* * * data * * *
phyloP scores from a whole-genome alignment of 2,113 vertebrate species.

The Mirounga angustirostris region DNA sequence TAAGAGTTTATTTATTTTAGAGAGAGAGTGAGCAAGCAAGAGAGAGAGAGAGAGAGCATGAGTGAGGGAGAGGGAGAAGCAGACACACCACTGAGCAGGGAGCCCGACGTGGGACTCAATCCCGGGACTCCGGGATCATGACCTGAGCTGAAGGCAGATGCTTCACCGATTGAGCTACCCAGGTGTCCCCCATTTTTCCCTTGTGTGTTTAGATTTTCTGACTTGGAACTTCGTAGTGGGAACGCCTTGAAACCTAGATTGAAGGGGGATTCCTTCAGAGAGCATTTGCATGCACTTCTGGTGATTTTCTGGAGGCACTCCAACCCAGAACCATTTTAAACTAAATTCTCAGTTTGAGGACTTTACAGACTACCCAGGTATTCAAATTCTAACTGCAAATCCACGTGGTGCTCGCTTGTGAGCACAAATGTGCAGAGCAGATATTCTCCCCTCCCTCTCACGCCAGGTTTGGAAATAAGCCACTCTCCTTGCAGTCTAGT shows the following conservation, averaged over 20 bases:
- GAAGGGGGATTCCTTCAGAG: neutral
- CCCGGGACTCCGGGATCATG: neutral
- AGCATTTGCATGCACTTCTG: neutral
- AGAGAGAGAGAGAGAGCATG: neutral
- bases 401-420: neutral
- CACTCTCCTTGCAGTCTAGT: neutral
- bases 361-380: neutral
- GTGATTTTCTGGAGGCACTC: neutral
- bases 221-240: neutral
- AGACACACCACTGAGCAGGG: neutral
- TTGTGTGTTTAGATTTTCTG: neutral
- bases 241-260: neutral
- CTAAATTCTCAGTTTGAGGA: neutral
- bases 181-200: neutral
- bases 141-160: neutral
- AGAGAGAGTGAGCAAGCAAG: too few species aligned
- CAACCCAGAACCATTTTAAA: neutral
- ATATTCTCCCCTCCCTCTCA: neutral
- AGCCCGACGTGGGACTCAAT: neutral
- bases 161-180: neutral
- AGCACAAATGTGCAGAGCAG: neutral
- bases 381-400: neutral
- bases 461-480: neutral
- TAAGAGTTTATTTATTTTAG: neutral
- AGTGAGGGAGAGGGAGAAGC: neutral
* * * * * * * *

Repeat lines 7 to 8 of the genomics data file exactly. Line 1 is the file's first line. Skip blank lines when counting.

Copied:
- bases 401-420: neutral
- CACTCTCCTTGCAGTCTAGT: neutral